The sad reality often repeated is that the survivors of the Holocaust and the remaining eyewitnesses will all soon be gone. With this in mind, a vast collection of oral and written testimony now exists and includes the memories and experiences of young American soldiers encountering the death camps in Hitler’s Germany at the war’s end.
Hell Before Their Very Eyes by gifted military historian, John C. McManus is a gripping and lucid addition to the scholarly literature chronicling the entry into concentration camps by the liberating U.S. Army in the spring of 1945.
McManus makes superb use of these traumatized soldiers’ eyewitness accounts of their entry, as one put it, “thru the back door of Hell.” Despite living at a time when anyone can download a video clip of an ISIS beheading, the harrowing descriptions of what these soldiers encountered in Ohrdruf, Buchenwald, and Dachau still defy the imagination regarding the depths of human depravity and the capacity for unbridled sadism and limitless evil.
Now in their 90s, these army veterans remained haunted by the horrors they saw — and smelled. Again and again, McManus offers the reader descriptions of the soldiers’ utter incomprehension, crippling nausea and sense of unreality as they made their way thru huge piles of charred, emaciated corpses and body parts. They describe being greeted by half-dead skeletal ghostly survivors and being shocked and devastated at what the “civilized” Germans had done to millions of innocent men, women, and children.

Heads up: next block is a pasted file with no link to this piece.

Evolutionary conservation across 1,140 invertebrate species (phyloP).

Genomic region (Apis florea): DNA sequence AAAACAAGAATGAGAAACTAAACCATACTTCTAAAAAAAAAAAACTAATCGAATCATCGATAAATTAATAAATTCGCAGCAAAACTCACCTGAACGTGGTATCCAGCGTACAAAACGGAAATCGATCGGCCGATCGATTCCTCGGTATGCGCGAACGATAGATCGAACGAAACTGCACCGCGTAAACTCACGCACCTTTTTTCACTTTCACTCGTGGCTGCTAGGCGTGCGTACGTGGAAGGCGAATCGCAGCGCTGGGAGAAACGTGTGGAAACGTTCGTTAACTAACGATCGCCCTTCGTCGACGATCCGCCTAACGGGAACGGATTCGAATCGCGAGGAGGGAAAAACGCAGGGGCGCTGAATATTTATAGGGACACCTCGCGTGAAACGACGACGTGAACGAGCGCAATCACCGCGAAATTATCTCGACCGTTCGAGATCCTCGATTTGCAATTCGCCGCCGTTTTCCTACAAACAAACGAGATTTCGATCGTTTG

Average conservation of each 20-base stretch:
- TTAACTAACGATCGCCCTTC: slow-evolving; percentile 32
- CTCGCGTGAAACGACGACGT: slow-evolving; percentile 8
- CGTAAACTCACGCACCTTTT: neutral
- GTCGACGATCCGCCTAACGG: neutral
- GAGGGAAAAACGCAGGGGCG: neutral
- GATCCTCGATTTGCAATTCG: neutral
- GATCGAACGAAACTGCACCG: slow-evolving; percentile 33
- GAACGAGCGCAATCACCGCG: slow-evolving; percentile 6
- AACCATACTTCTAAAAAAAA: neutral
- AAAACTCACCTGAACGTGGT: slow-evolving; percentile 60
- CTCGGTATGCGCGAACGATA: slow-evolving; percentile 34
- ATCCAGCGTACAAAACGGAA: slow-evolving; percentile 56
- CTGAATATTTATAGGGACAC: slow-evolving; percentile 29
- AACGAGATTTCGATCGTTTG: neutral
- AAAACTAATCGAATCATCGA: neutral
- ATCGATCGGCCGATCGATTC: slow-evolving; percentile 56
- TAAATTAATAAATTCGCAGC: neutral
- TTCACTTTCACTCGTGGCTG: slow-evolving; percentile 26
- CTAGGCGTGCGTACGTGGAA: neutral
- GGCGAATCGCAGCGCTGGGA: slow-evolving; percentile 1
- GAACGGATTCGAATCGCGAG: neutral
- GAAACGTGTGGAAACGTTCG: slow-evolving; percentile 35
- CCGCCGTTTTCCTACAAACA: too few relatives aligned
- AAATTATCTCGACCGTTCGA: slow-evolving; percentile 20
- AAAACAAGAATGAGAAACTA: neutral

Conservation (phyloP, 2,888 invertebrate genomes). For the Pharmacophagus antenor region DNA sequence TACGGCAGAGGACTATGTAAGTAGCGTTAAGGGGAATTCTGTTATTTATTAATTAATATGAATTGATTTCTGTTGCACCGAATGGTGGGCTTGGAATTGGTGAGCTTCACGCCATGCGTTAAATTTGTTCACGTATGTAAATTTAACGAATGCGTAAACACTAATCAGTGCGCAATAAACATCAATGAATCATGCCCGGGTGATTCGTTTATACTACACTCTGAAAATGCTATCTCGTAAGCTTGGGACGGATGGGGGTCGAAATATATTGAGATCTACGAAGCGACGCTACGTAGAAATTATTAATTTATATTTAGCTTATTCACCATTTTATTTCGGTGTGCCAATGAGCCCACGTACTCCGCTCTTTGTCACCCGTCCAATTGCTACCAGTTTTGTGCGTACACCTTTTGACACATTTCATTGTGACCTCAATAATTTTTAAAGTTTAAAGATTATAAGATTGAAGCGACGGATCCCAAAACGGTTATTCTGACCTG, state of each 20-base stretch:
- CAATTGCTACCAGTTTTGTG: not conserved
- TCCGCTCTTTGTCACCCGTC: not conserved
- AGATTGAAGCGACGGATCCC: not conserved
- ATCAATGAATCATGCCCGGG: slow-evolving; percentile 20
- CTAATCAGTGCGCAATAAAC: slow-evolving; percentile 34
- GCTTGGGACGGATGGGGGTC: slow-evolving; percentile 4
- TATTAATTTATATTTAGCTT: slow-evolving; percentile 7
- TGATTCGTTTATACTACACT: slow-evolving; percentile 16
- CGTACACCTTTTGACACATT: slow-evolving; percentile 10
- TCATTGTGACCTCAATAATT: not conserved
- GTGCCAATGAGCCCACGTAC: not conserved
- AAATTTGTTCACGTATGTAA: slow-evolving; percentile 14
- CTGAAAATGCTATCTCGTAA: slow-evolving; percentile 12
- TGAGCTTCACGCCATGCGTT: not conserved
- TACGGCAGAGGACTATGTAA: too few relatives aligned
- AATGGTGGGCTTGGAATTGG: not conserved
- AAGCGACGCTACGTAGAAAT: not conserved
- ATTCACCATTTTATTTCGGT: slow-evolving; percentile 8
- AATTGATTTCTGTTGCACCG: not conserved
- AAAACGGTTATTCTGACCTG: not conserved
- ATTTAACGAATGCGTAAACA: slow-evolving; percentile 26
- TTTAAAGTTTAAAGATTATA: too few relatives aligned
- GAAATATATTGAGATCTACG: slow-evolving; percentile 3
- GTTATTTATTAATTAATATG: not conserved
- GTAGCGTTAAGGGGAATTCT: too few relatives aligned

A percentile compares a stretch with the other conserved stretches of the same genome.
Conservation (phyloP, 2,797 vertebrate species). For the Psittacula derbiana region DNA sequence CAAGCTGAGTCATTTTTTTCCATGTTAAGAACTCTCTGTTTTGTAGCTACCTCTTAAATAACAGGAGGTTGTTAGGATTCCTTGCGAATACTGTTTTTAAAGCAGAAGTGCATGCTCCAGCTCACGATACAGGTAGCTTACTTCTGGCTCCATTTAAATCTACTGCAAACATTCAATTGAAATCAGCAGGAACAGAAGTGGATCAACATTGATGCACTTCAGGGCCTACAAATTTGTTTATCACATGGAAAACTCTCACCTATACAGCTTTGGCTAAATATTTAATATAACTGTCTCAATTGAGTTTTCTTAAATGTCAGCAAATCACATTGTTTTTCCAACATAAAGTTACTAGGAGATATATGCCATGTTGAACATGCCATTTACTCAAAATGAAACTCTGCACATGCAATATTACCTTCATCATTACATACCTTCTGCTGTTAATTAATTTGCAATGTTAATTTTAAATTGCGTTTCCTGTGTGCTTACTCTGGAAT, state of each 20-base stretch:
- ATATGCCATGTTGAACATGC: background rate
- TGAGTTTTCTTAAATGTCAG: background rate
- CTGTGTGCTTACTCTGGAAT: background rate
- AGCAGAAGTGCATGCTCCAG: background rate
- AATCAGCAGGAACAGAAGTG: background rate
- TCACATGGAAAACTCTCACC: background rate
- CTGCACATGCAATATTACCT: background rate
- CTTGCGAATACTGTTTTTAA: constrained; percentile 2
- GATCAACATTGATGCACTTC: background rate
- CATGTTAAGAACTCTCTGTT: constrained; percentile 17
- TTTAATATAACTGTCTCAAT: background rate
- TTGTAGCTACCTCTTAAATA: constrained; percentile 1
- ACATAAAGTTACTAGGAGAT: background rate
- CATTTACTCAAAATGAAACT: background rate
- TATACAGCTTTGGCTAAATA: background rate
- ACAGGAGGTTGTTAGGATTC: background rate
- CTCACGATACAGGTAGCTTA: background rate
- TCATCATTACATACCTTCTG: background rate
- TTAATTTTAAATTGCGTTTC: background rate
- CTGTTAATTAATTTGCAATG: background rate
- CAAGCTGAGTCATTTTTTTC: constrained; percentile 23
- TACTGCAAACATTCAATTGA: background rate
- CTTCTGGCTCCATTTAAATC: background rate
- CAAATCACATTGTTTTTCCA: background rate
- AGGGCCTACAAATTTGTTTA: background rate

To their great credit, these soldiers, who for years refused to speak about what they saw, came forth to be certain that no one should be believed who denied the facts of the genocide of the Holocaust. These morally courageous men followed the lead of their commander, General Eisenhower, in preserving and sharing the horrors they endured and witnessing in April of 1945. Survivors and their families have expressed enormous gratitude to liberators for ensuring that the world learned firsthand about the annihilation of European Jewry. Those possessed by unconditional hatred of Jews will never be convinced that the Nazi war against the Jews took place. Nevertheless, this extremely well researched and powerful volume should be of great benefit to high school and college students studying the Holocaust as well as a broader readership seeking these unique firsthand accounts of the American Army’s liberation of the death camps.